Offered by Barrett-Jackson | Scottsdale, Arizona | January 11-19, 2020
We’ve featured a pair of Plymouth Superbirds in the past. One was a former NASCAR race car, and the other was Hemi-powered. Aside from the 426ci Hemi, Plymouth offered another engine in the “base” Superbird – a 440ci V8.
It came in two forms. One had a single four-barrel carburetor and made 375 horsepower, and the other, as this car has, is the same 7.2-liter V8 but with three two-barrel carburetors (the “Six-Barrel”) good for 390 horsepower.
This car is finished in Limelight Green, and it looks amazing. Production numbers, somehow, aren’t quite known. Everywhere you look gives you a different answer. It’s thought that about 1,920 Superbirds were produced in total. Only about 665 of those were Six-Barrel 440 cars. This one is selling at no reserve. Click here for more info and here for more from this sale.
Offered by Mecum | Harrisburg, Pennsylvania | July 13-August 3, 2019
Well here’s something you don’t see every day: an actual ex-Richard Petty be-winged Superbird. Plymouth built the Superbird in the hopes of dominating NASCAR. Also, it had the intended effect of luring Richard Petty back to driving Chrysler products, as he had jumped ship in 1968 to go run Fords.
This Superbird was restored by the Pettys and has apparently been authenticated as the real deal, though he likely ran multiple cars throughout the season as this is described as the superspeedway and large oval car. Petty won 18 races in 1970, leading to the huge wing and other aero effects being quickly banned from competition.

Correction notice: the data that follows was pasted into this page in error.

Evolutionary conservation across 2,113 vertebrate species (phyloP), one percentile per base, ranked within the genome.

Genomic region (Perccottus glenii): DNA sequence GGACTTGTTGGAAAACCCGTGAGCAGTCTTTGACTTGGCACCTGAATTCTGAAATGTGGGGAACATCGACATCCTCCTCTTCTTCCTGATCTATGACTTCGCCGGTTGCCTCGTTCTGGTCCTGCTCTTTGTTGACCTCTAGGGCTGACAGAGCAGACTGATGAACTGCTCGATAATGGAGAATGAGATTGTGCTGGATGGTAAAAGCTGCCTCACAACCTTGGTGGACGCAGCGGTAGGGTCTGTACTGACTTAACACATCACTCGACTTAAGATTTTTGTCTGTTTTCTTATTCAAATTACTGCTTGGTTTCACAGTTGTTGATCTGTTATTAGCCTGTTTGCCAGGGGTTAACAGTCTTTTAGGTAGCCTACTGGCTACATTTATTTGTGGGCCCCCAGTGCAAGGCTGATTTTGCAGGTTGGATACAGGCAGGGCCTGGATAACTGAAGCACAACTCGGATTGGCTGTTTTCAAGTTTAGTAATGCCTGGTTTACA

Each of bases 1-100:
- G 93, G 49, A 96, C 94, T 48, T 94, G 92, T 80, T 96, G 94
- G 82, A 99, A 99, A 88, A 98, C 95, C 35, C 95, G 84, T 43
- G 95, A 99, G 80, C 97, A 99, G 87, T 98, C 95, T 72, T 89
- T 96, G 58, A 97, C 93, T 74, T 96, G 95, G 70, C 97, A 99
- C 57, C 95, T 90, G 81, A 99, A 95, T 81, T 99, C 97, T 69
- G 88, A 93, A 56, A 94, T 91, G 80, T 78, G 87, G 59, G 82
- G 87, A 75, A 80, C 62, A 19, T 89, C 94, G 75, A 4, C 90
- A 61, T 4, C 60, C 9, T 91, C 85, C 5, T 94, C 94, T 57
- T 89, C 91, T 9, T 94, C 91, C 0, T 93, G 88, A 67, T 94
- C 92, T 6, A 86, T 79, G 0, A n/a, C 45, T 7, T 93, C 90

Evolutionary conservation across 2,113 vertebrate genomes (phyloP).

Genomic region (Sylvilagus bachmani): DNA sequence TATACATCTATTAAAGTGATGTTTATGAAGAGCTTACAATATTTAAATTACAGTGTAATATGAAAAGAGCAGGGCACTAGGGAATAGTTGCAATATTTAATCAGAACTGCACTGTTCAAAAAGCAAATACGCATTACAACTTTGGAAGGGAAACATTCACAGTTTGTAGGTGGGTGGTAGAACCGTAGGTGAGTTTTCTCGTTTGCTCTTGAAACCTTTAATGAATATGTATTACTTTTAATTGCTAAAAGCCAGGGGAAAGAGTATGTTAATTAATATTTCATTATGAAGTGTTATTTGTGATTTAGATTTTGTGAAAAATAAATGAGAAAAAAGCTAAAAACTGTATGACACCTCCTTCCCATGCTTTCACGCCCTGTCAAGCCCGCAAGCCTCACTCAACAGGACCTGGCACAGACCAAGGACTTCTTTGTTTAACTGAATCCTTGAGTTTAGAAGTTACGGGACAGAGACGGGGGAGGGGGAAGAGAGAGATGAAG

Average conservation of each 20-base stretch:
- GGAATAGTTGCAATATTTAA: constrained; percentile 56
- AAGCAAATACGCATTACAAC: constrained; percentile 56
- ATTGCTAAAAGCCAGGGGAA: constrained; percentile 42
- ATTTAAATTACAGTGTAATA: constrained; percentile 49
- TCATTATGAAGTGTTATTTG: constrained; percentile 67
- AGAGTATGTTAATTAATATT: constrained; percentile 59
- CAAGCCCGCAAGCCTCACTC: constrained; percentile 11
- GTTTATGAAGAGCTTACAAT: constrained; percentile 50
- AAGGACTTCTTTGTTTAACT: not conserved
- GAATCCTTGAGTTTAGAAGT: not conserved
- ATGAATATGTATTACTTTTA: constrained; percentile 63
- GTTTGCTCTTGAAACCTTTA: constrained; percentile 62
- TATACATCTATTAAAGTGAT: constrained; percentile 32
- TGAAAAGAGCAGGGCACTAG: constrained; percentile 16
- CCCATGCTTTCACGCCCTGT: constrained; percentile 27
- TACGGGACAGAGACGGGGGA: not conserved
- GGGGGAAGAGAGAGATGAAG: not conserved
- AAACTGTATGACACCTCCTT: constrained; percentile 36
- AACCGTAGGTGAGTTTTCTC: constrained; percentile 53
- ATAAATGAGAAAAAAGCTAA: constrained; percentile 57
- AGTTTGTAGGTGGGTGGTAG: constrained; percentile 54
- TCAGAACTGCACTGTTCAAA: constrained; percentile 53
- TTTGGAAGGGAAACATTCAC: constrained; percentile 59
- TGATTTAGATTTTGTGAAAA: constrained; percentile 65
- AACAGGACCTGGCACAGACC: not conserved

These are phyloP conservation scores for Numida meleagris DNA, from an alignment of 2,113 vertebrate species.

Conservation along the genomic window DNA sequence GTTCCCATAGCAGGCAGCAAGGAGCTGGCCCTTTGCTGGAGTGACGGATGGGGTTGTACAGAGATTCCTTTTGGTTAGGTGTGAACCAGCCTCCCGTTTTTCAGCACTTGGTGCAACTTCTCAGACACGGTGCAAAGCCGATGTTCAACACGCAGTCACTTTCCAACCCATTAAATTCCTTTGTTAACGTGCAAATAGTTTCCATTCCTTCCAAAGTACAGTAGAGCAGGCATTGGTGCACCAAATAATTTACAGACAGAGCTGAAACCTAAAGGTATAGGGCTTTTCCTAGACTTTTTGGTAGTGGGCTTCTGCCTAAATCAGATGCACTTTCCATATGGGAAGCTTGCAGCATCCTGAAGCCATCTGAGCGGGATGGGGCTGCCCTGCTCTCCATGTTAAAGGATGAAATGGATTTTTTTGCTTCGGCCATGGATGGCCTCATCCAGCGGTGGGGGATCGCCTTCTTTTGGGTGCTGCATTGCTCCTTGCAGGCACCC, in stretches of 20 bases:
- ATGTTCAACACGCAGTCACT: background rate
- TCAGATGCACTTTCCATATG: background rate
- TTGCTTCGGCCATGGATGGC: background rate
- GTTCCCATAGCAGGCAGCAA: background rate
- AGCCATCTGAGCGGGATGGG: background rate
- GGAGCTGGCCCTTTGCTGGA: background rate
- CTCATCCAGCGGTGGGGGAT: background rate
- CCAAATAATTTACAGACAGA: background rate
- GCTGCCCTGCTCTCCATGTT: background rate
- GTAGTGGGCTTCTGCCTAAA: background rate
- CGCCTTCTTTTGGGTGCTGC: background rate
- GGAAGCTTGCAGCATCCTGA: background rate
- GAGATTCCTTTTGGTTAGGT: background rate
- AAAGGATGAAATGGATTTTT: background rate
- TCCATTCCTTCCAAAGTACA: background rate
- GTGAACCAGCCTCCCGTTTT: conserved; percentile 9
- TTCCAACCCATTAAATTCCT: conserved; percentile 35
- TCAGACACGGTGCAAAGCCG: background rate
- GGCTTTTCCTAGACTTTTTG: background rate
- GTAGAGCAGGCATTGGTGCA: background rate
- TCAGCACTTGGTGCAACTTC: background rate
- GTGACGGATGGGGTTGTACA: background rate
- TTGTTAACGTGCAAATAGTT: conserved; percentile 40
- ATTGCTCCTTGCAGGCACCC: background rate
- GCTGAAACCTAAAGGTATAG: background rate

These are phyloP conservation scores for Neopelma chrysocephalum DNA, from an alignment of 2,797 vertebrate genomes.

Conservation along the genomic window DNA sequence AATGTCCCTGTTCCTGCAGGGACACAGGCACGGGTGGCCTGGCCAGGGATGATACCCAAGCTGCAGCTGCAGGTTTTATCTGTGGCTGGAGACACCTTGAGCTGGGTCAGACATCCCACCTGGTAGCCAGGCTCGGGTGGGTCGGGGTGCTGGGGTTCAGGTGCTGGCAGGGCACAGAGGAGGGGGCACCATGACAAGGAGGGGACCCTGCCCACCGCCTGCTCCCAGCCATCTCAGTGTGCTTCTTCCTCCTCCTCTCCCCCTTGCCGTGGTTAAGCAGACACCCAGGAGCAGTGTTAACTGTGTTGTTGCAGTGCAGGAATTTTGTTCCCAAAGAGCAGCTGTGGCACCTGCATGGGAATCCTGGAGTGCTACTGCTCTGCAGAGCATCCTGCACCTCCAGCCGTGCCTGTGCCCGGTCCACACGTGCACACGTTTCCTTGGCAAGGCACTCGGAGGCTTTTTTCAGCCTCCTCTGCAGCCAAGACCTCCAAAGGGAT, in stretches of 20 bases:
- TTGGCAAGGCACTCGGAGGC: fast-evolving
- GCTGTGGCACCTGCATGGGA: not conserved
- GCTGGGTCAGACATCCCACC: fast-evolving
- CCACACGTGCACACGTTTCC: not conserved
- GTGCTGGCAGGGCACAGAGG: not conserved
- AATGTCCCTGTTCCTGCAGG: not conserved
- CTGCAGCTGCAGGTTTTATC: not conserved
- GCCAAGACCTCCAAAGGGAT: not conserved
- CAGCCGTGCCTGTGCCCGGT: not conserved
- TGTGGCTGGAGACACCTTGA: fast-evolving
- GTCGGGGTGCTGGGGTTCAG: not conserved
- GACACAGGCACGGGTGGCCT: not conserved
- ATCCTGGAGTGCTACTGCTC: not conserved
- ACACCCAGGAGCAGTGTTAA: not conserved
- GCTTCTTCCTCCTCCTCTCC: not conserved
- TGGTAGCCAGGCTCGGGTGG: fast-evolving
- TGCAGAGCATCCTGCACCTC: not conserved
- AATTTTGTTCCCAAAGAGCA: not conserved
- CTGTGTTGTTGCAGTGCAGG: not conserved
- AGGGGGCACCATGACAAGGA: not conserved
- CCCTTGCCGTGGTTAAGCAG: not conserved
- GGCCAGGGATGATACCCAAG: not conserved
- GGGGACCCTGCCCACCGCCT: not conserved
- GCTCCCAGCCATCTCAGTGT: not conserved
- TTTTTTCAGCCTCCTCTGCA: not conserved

Power is from a 426ci Hemi V8 that was built by Petty Enterprises, which means it is probably producing more than the 425 horsepower quoted by the factory. The top speed of these cars is over 190 mph, which is pretty impressive if you consider the gearing the street cars had.
This piece of NASCAR history should draw inspired bidding. Click here for more info and here for more from this sale.
Offered by Barrett-Jackson | Las Vegas, Nevada | September 20-22, 2012
The Plymouth Superbird is the most outlandish of all muscle cars. Nothing competes with that wing. It’s original purpose was a homologation model for the road so Chrysler could go beat up Ford and General Motors in NASCAR.
Basically, they took a Plymouth Road Runner (the sister car, the Dodge Charger Daytona was based on, well, a Dodge Charger). From there, a streamlined nosecone was added to the front and there were cutouts above the front wheels, covered by rear-facing scoops. Then there was that wing. Why is it so tall? Well, so they could still open the trunk. There were also some cool decals here and there.
Engine choices were limited to the base 440 Super Commando V8 making 375 horsepower. A step up from there was to the six barrel carb setup for 390 horsepower. Or you could go all out and get the 426 Hemi making 425 horsepower.
The car was pretty successful in NASCAR, enough so to get itself banned for 1971. Chrysler only needed to produce 500 road cars to satisfy NASCAR, but, in total, 1,290 Superbirds were built – but only 135 had that oh-so-wonderful and sought-after Hemi engine. This is a matching-numbers Hemi car in Lemon Twist Yellow with 20,000 original miles. It has been restored and looks great. My best guess for price would be around $275,000. For more info, click here. And from more from Barrett-Jackson in Vegas, click here.
The restoration on this car was completed in 1997, meaning it isn’t Concours-fresh so it can definitely be driven. It sold for $165,000. Other interesting cars include a 1953 Buick Skylark Convertible seen here:
Finished in its original, attractive color, Ridge Green, this fully-optioned, 188 horsepower Skylark sold for $120,000. The other big sale was an awesome, white 1970 Plymouth Superbird with a 440 Six Pack which brought $122,500. More info on the sale and results can be found at Mecum’s website, here.